The most fundamental component of a successful development strategy is for governments to prioritize sound macroeconomic policies and governance standards that reduce perceived sovereign risk. Financing a well-structured windfarm in Germany costs almost the same as financing a windfarm in Brazil, but for the country risk premium embedded in the financing cost of the Brazilian facility. Driving down country risk premia requires strong macro- and micro-economic policies and overcoming years of implementation challenges in order to earn credibility in the market. But it can and has been done. In recent decades, we have seen dozens of countries – home to billions of people – transition to having lower financing costs than was once the case. Improving the domestic policy framework for development finance should also continue the good work that has been done in creating domestic financial markets, as well as effective systems for mobilizing revenues – both of which remain the most important source of funding for national development strategies, even in poor countries.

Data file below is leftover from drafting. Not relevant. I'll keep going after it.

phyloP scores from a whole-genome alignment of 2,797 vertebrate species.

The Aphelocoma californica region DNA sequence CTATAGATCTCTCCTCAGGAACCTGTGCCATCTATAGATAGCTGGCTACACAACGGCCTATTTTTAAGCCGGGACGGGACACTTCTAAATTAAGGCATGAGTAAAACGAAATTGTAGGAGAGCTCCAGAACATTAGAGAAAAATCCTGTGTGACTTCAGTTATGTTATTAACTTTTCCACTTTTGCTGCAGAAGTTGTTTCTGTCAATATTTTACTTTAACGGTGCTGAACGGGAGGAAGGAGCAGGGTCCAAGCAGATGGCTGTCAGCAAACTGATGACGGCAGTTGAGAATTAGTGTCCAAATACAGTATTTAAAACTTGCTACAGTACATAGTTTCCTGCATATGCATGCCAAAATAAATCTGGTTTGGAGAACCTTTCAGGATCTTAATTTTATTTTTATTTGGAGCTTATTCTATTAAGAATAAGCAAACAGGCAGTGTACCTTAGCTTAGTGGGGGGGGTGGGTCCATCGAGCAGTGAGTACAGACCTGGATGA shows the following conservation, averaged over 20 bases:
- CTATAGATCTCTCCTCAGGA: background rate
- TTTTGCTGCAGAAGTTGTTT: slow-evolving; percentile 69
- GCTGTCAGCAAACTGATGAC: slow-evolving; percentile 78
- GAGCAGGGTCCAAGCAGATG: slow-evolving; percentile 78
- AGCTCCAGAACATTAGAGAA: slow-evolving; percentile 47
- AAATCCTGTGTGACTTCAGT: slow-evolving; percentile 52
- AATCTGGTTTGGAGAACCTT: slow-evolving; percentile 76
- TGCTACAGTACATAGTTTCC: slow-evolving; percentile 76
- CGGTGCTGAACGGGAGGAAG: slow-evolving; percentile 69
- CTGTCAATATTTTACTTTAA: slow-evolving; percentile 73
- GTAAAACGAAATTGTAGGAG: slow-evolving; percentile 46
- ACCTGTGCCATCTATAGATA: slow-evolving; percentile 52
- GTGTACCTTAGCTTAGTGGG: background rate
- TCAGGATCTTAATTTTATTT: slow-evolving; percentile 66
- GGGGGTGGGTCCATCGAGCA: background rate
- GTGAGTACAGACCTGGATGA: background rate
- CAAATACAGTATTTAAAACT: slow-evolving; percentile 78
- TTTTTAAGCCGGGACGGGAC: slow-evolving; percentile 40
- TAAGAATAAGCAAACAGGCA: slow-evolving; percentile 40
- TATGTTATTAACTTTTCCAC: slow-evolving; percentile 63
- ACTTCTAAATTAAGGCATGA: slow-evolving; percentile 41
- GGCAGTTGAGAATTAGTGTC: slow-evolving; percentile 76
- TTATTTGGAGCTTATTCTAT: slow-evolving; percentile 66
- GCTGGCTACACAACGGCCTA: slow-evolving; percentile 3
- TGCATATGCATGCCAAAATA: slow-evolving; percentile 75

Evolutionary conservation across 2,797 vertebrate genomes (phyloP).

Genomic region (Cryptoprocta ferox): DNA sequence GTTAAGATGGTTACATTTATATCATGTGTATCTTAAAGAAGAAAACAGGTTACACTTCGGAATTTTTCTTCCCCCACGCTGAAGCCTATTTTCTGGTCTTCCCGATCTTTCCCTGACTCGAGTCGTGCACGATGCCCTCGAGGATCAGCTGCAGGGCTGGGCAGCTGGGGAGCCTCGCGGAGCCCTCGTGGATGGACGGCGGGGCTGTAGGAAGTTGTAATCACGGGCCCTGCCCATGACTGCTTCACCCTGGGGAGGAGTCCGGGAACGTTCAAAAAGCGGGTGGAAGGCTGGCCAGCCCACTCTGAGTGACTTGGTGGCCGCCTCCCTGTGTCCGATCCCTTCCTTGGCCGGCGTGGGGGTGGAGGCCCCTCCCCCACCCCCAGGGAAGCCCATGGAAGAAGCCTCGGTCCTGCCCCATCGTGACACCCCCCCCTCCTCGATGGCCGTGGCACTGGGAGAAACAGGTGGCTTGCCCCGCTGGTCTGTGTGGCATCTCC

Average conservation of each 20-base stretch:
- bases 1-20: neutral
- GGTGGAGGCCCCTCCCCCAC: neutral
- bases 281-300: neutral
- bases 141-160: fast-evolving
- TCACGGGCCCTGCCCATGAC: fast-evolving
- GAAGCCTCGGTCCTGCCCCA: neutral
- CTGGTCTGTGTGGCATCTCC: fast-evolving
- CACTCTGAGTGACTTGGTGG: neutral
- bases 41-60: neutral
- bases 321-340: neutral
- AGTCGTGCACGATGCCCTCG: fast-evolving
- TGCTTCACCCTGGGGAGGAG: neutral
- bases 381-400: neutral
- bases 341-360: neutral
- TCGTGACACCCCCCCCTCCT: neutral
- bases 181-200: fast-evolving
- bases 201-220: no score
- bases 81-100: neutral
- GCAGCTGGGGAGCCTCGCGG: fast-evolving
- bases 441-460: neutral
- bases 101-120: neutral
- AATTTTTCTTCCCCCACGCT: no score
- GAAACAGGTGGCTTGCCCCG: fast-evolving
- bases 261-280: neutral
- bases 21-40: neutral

National development finance institutions (DFIs) and multilateral development banks (MDBs) remain vital contributors to the design and adoption of sound policies that promote development. Let us continue to support their immensely difficult work and not be distracted by occasional mistakes and failures that inevitably accompany learning and progress. But we also need to recognize, as recent studies and policy statements have, that these institutions require updates to their operations and how they aim to achieve results. For example, the World Bank, the largest multilateral development bank, is no longer large enough to meet a meaningful share of the financing needs of its largest borrowing members, and it is unlikely that it will within the foreseeable future. The Bank, and its regional cousins, should instead focus their financial resources on poorer and smaller countries that have less access to private capital and less ability to pay market interest rates.